…sort of!

For most people a call from an unidentified number is usually one to be ignored.

For me it’s usually from a healthcare professional – it could be any number of things.

To arrange equipment pick-up or to schedule therapy appointments. To talk about test results or medications or to discuss respite and direct payments.

With therapists, consultants, nurses and social workers involved in meeting my son’s needs these calls are fairly common.

So when my mobile rang in October 2015 and the screen flashed ‘unidentified number’ I answered it without thinking.

‘Is that Daniel’s mum? It’s the geneticist.’

I got shivers straight away.

His next sentence made me cry.

‘We have discovered a gene mutation that we think might account for Daniel’s disability.’

To say we’d waited almost 7 years for this call is a bit of an exaggeration.

In reality we didn’t even know Daniel had an undiagnosed genetic condition until he was about 2.

He didn’t join Deciphering Developmental Delays, the genetic testing programme here in the UK likely to provide us with a diagnosis until he was 4. 

But for a long time our hopes were pinned on DDD finally providing us with some answers.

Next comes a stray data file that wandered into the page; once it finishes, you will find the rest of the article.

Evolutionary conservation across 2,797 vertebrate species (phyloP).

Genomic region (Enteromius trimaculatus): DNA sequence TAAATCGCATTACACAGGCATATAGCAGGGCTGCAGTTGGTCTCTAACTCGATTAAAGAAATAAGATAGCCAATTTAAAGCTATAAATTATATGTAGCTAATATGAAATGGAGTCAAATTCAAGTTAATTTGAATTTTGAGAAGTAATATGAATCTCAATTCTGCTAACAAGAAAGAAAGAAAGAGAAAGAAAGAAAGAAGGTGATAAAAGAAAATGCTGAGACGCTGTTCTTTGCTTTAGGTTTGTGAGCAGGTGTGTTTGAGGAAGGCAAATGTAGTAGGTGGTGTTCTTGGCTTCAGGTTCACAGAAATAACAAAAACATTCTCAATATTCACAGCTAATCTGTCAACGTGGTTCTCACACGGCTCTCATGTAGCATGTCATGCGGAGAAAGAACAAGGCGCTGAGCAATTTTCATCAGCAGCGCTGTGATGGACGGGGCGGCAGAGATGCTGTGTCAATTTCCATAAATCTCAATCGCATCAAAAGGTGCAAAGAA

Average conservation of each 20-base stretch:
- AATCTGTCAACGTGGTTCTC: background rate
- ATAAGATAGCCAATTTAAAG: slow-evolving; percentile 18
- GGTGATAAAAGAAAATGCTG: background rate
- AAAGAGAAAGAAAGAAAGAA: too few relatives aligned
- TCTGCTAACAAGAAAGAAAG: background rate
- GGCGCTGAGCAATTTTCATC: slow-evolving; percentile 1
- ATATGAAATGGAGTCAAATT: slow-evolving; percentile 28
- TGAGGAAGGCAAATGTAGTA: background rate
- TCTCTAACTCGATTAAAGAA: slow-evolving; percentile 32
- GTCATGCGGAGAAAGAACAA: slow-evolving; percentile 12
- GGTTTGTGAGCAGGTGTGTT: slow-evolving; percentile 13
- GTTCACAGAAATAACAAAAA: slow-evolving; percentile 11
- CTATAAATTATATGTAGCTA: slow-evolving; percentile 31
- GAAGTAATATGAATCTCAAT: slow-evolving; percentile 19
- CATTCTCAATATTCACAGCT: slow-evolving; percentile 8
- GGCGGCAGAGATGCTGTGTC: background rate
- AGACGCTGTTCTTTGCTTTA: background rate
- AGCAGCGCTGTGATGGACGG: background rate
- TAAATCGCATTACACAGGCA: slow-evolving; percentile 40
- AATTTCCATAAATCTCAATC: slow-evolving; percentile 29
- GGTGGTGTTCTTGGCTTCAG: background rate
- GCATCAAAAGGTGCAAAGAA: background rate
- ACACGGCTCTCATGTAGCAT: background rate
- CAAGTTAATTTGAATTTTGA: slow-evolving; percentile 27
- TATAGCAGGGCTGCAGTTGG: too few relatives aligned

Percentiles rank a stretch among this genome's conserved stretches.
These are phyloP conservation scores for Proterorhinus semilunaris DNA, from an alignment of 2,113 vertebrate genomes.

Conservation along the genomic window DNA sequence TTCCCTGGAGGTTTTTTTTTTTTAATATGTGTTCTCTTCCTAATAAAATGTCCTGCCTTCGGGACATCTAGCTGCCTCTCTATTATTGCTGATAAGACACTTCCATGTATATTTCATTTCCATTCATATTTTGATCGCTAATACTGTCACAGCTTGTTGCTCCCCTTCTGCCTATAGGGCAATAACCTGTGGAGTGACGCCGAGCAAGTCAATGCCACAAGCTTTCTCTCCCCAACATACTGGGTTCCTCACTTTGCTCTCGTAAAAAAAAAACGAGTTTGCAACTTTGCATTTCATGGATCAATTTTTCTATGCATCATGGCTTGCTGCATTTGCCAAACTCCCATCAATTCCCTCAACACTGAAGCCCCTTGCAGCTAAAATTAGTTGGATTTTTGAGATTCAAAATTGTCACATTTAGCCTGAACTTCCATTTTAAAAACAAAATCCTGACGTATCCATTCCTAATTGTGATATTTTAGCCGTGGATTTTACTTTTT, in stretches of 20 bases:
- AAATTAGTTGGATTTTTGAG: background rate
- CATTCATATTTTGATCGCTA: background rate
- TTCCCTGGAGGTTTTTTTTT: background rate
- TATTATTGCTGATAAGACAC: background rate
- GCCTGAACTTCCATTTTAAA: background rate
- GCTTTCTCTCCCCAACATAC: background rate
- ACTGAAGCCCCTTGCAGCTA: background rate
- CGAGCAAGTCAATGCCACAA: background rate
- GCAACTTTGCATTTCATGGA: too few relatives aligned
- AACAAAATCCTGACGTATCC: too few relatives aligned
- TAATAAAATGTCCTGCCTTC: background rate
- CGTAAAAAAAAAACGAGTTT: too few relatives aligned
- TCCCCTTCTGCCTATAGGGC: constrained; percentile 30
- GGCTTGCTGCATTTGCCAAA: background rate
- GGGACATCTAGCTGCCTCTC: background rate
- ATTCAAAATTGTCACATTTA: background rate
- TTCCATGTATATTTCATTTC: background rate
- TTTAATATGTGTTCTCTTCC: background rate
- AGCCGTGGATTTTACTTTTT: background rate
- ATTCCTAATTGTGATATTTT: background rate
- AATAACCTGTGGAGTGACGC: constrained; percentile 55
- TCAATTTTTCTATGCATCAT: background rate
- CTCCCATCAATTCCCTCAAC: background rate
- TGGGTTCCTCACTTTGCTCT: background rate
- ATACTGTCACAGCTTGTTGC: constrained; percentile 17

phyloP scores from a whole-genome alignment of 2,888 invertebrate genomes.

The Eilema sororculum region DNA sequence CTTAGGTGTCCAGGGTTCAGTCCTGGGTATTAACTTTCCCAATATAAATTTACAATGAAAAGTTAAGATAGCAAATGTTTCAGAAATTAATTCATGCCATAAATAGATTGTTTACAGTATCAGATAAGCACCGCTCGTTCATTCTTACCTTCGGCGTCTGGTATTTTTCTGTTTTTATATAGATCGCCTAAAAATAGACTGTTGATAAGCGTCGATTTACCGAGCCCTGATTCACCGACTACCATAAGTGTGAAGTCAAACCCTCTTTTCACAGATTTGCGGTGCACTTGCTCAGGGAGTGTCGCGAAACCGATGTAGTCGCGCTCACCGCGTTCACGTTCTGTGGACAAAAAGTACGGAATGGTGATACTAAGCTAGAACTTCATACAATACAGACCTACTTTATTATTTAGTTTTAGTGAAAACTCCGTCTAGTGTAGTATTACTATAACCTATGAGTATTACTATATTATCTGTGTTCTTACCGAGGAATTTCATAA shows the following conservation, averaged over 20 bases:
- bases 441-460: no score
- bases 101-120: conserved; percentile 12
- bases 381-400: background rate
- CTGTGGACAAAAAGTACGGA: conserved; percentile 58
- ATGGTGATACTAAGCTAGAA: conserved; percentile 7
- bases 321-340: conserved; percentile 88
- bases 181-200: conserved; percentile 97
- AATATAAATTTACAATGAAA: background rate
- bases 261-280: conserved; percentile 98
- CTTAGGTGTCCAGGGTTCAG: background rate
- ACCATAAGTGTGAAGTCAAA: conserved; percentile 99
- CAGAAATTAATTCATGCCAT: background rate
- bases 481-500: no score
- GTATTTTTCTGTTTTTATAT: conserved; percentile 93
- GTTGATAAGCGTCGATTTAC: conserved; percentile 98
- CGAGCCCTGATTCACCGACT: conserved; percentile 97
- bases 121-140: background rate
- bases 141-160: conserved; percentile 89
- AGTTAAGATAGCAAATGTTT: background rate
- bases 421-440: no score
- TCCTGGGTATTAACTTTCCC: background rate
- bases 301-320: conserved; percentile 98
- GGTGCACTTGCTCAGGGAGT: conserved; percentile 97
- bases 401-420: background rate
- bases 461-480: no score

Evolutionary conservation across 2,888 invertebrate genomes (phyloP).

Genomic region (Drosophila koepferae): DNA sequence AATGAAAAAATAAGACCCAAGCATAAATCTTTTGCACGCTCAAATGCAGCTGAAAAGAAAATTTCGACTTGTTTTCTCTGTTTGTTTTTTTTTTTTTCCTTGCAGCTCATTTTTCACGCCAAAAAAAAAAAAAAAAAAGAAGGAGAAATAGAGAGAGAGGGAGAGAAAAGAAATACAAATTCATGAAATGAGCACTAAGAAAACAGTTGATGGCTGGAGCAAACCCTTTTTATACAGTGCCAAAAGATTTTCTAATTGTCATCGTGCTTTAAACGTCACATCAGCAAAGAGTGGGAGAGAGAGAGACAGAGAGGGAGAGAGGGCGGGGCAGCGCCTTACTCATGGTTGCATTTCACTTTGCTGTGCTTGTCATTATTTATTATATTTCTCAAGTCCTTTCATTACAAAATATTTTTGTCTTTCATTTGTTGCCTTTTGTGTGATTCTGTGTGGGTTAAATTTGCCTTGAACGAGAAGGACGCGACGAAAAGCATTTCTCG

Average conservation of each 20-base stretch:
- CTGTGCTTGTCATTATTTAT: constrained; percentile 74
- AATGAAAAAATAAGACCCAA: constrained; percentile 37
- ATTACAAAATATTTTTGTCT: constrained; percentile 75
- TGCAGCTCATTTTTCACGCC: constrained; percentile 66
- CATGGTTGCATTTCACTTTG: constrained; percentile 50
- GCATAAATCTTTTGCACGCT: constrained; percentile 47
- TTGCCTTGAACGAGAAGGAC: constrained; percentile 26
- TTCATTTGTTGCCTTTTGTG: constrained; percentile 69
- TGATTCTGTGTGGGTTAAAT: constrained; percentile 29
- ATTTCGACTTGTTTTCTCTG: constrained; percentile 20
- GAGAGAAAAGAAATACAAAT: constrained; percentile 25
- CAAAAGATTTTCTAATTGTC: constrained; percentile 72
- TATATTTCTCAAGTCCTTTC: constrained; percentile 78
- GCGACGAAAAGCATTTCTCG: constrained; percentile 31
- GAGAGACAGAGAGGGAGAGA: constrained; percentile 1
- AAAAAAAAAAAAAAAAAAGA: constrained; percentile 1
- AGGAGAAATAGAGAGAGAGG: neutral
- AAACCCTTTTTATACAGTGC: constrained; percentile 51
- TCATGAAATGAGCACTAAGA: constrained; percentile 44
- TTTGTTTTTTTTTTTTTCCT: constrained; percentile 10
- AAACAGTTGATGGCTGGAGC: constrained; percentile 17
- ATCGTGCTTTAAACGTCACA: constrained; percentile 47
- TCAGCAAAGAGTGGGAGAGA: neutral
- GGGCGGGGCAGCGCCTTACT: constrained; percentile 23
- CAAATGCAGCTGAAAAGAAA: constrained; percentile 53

So that phone call felt fairly momentous.

I was shaking phoning my husband to share the news. He cried too.

Actually after the initial shock, the initial tears we realised that this BIG news was really NO news.

It’s the word ‘think’ that caused the problem.

‘We have discovered a gene mutation that we THINK might account for Daniel’s disability.’

Not ‘know’, not ‘we’re certain’, not ‘we’re 100% sure’ – just we THINK.

That means that more testing is needed which means more waiting. Another 18 months and counting of waiting.

This left us with the decision of do we or don’t we share this ‘no news’ with friends and family.

It felt easier to say nothing, but then it felt unfair not to share with those that have been part of Daniel’s undiagnosed journey.

Unreturned calls and emails to the genetics team tell us that there are still no answers.

So when we’re asked the question ‘What is your child’s diagnosis?’

Our answer is still ‘Undiagnosed.’

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